The European Federation of Pharmaceutical Industries and Associations has published a report on the impact of the EU-UK future trade relationship on the European pharmaceutical industry. The research was carried out by the Institute for International and Development Economics. The study compares three scenarios for the future relationship between the EU and the UK and their long-term economic impact on GDP, medicines production and trade. The report concludes that a free trade agreement with a mutual recognition agreement will likely be the most beneficial scenario for both parties.
See: LNB News 23/07/2020 39.
For further updates from Life Sciences, see: Life Sciences weekly highlights—overview.
Intergovernmental relations and the UK ‘Internal Market’
Intergovernmental relations (IGR) in the UK are largely informal. These allow for joint working between the UK, Scottish and Welsh Governments and the Northern Ireland Executive, as well as resolution of disputes. A recent White Paper on the UK Internal Market says that existing IGR mechanisms will have to be ‘expanded’ to account for forthcoming legislation. The UK government is also considering ‘tasking an independent, advisory board’ to report on the functioning of the UK Internal Market. In this analysis, David Torrance at the House of Commons Library examines the intergovernmental aspects of that White Paper, looking at IGR as they stand, the proposed changes and concerns from the Scottish and Welsh Governments.
See News Analysis: Intergovernmental relations and the UK ‘Internal Market’.
For further updates from Public Law, see: Public Law weekly highlights—overview.
New guidance on using postponed VAT accounting
In preparation for the end of the Brexit transition period, HMRC has published new guidance for UK VAT-registered businesses using postponed VAT accounting. From 1 January 2021, UK VAT-registered businesses will, in some circumstances, be able to account for import VAT on their VAT return for goods imported from anywhere in the world, meaning that the business can declare and recover import VAT on the same VAT return. In relation to this, HMRC has published new guidance on when a business can and cannot account for import VAT on their VAT return. Guidance has also been published on how to complete a VAT return for businesses using postponed VAT accounting after the end of the transition period.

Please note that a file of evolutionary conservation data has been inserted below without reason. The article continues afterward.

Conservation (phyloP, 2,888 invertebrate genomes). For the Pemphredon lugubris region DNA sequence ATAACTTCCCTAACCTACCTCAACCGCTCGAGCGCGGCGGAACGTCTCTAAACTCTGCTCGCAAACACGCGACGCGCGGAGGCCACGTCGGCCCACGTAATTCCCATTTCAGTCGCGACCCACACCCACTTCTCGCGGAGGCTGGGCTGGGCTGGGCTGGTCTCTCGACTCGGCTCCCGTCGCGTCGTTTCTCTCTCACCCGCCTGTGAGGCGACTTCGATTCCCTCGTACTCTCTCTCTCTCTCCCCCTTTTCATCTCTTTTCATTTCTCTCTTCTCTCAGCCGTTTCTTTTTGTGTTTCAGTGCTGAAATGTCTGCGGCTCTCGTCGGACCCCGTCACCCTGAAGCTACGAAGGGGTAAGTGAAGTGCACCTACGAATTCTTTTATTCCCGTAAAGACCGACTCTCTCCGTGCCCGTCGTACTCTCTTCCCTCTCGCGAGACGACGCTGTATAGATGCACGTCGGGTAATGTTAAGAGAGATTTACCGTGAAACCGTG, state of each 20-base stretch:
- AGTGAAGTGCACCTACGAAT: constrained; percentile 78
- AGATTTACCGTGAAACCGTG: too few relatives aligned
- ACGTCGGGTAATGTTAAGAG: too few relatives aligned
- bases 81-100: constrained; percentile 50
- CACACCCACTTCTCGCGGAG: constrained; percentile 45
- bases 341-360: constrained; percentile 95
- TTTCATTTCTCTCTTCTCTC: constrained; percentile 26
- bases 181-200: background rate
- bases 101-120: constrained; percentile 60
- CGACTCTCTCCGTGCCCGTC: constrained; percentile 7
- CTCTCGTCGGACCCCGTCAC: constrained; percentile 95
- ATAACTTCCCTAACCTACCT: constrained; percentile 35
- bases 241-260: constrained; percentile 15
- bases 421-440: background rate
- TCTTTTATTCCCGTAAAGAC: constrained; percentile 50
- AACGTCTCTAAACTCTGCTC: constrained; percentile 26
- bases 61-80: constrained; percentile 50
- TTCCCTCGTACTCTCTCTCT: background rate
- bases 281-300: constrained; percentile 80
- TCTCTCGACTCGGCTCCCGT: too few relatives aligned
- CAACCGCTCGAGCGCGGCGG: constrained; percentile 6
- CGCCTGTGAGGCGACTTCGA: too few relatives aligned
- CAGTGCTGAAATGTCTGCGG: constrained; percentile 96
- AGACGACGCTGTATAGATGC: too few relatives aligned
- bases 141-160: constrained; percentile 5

See: Check when you can account for import VAT on your VAT Return and Complete your VAT Return to account for import VAT.
For further updates from Tax, see: Tax weekly highlights—overview.
LexTalk® is an online community forum which gives Lexis®PSL subscribers the opportunity to post questions, hold conversations, participate in discussions and share best practice. It has been designed to provide a secure place for legal professionals to discuss legal developments, offer and receive peer support, and gain a sense of up-to-date market practice and advances in real-time. You can access and post questions on all of the dedicated practice area forums, including a dedicated community for Lexis®PSL Brexit.
Click here to sign up and meet like-minded community members, create a profile, connect, share, and start participating today! Alternatively, you can access LexTalk® on the key resources tab on your Practice Area home page.
The following recent journal articles are available subject to subscription:
● What does the future hold? In this article, Charlotte Barbour and Susan Cattell consider the potential and benefits of reforming the tax system, noting that the uncertainty caused by the prolonged Brexit process and the coronavirus pandemic (COVID-19) may present the government with an opportunity to generate public debate and support for tax reform. See: Taxation, 23 July 2020, 8
● State of the Union: EU's soft power will still govern data transfer: In this article, Jonathan Goldsmith comments on the Court of Justice decision in Schrems II and its relevance to the UK, citing the case as an example of the importance of EU case law in the UK even after the Brexit transition period ends. See: Law Society Gazette (2020) LS Gaz, 27 Jul, 11